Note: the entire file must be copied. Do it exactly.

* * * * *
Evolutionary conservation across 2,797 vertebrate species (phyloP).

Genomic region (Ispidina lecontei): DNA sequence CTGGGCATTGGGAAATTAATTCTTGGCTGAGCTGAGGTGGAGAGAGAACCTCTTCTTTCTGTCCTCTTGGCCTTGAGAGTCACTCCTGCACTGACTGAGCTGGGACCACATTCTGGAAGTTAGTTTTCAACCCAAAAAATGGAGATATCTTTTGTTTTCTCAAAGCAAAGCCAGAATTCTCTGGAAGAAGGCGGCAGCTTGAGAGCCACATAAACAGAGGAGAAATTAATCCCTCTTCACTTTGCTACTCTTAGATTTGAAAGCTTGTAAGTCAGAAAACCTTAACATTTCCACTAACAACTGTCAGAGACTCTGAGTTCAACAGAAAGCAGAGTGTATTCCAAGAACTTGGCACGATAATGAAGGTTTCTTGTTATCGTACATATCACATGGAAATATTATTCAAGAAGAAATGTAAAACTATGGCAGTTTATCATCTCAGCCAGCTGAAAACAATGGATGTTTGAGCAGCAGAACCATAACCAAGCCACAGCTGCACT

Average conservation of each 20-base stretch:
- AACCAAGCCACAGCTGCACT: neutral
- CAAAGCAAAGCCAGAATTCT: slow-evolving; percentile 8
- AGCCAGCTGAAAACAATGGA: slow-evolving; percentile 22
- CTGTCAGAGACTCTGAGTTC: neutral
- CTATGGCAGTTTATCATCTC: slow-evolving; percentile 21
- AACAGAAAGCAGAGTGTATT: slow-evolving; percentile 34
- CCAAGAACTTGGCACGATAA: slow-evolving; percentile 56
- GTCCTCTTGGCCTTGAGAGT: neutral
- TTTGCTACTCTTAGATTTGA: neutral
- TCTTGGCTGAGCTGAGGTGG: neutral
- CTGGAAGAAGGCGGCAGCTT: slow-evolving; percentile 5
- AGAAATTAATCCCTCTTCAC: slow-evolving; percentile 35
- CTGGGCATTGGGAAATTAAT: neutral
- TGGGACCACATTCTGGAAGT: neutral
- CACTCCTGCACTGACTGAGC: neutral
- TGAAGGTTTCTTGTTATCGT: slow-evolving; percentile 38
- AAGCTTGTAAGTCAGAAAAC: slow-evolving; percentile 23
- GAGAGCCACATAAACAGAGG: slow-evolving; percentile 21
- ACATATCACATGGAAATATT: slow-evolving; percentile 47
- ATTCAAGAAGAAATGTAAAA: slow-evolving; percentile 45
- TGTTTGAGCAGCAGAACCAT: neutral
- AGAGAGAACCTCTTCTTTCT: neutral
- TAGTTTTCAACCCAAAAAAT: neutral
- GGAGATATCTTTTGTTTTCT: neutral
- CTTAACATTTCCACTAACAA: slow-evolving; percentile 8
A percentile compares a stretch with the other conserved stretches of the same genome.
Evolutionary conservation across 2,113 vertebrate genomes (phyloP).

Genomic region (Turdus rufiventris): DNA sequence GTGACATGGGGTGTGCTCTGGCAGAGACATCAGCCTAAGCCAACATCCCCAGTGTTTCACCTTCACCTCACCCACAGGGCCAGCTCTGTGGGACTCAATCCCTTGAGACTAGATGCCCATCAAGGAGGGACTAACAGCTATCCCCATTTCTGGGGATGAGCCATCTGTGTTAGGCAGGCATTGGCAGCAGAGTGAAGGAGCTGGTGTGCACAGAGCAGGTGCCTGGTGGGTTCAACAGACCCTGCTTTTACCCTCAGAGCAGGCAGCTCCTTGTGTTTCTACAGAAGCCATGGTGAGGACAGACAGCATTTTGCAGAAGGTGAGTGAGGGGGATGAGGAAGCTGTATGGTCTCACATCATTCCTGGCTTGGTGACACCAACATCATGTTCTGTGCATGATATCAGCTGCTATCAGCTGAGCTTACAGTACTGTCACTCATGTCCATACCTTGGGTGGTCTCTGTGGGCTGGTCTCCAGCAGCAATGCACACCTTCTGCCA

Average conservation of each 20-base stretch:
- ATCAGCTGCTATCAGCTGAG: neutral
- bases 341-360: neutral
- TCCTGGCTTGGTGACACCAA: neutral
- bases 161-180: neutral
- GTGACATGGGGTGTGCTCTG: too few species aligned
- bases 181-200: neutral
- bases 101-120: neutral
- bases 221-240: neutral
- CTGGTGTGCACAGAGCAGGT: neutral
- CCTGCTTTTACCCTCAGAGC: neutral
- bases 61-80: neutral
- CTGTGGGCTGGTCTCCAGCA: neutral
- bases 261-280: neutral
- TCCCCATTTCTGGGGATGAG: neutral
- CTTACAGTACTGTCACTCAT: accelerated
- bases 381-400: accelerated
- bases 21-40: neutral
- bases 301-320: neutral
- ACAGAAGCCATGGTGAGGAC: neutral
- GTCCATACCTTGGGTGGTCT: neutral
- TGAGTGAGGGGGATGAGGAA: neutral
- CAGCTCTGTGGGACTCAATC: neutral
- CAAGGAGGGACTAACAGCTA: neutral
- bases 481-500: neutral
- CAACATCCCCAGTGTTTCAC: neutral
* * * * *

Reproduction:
Evolutionary conservation across 2,797 vertebrate species (phyloP).

Genomic region (Ispidina lecontei): DNA sequence CTGGGCATTGGGAAATTAATTCTTGGCTGAGCTGAGGTGGAGAGAGAACCTCTTCTTTCTGTCCTCTTGGCCTTGAGAGTCACTCCTGCACTGACTGAGCTGGGACCACATTCTGGAAGTTAGTTTTCAACCCAAAAAATGGAGATATCTTTTGTTTTCTCAAAGCAAAGCCAGAATTCTCTGGAAGAAGGCGGCAGCTTGAGAGCCACATAAACAGAGGAGAAATTAATCCCTCTTCACTTTGCTACTCTTAGATTTGAAAGCTTGTAAGTCAGAAAACCTTAACATTTCCACTAACAACTGTCAGAGACTCTGAGTTCAACAGAAAGCAGAGTGTATTCCAAGAACTTGGCACGATAATGAAGGTTTCTTGTTATCGTACATATCACATGGAAATATTATTCAAGAAGAAATGTAAAACTATGGCAGTTTATCATCTCAGCCAGCTGAAAACAATGGATGTTTGAGCAGCAGAACCATAACCAAGCCACAGCTGCACT

Average conservation of each 20-base stretch:
- AACCAAGCCACAGCTGCACT: neutral
- CAAAGCAAAGCCAGAATTCT: slow-evolving; percentile 8
- AGCCAGCTGAAAACAATGGA: slow-evolving; percentile 22
- CTGTCAGAGACTCTGAGTTC: neutral
- CTATGGCAGTTTATCATCTC: slow-evolving; percentile 21
- AACAGAAAGCAGAGTGTATT: slow-evolving; percentile 34
- CCAAGAACTTGGCACGATAA: slow-evolving; percentile 56
- GTCCTCTTGGCCTTGAGAGT: neutral
- TTTGCTACTCTTAGATTTGA: neutral
- TCTTGGCTGAGCTGAGGTGG: neutral
- CTGGAAGAAGGCGGCAGCTT: slow-evolving; percentile 5
- AGAAATTAATCCCTCTTCAC: slow-evolving; percentile 35
- CTGGGCATTGGGAAATTAAT: neutral
- TGGGACCACATTCTGGAAGT: neutral
- CACTCCTGCACTGACTGAGC: neutral
- TGAAGGTTTCTTGTTATCGT: slow-evolving; percentile 38
- AAGCTTGTAAGTCAGAAAAC: slow-evolving; percentile 23
- GAGAGCCACATAAACAGAGG: slow-evolving; percentile 21
- ACATATCACATGGAAATATT: slow-evolving; percentile 47
- ATTCAAGAAGAAATGTAAAA: slow-evolving; percentile 45
- TGTTTGAGCAGCAGAACCAT: neutral
- AGAGAGAACCTCTTCTTTCT: neutral
- TAGTTTTCAACCCAAAAAAT: neutral
- GGAGATATCTTTTGTTTTCT: neutral
- CTTAACATTTCCACTAACAA: slow-evolving; percentile 8
A percentile compares a stretch with the other conserved stretches of the same genome.
Evolutionary conservation across 2,113 vertebrate genomes (phyloP).

Genomic region (Turdus rufiventris): DNA sequence GTGACATGGGGTGTGCTCTGGCAGAGACATCAGCCTAAGCCAACATCCCCAGTGTTTCACCTTCACCTCACCCACAGGGCCAGCTCTGTGGGACTCAATCCCTTGAGACTAGATGCCCATCAAGGAGGGACTAACAGCTATCCCCATTTCTGGGGATGAGCCATCTGTGTTAGGCAGGCATTGGCAGCAGAGTGAAGGAGCTGGTGTGCACAGAGCAGGTGCCTGGTGGGTTCAACAGACCCTGCTTTTACCCTCAGAGCAGGCAGCTCCTTGTGTTTCTACAGAAGCCATGGTGAGGACAGACAGCATTTTGCAGAAGGTGAGTGAGGGGGATGAGGAAGCTGTATGGTCTCACATCATTCCTGGCTTGGTGACACCAACATCATGTTCTGTGCATGATATCAGCTGCTATCAGCTGAGCTTACAGTACTGTCACTCATGTCCATACCTTGGGTGGTCTCTGTGGGCTGGTCTCCAGCAGCAATGCACACCTTCTGCCA

Average conservation of each 20-base stretch:
- ATCAGCTGCTATCAGCTGAG: neutral
- bases 341-360: neutral
- TCCTGGCTTGGTGACACCAA: neutral
- bases 161-180: neutral
- GTGACATGGGGTGTGCTCTG: too few species aligned
- bases 181-200: neutral
- bases 101-120: neutral
- bases 221-240: neutral
- CTGGTGTGCACAGAGCAGGT: neutral
- CCTGCTTTTACCCTCAGAGC: neutral
- bases 61-80: neutral
- CTGTGGGCTGGTCTCCAGCA: neutral
- bases 261-280: neutral
- TCCCCATTTCTGGGGATGAG: neutral
- CTTACAGTACTGTCACTCAT: accelerated
- bases 381-400: accelerated
- bases 21-40: neutral
- bases 301-320: neutral
- ACAGAAGCCATGGTGAGGAC: neutral
- GTCCATACCTTGGGTGGTCT: neutral
- TGAGTGAGGGGGATGAGGAA: neutral
- CAGCTCTGTGGGACTCAATC: neutral
- CAAGGAGGGACTAACAGCTA: neutral
- bases 481-500: neutral
- CAACATCCCCAGTGTTTCAC: neutral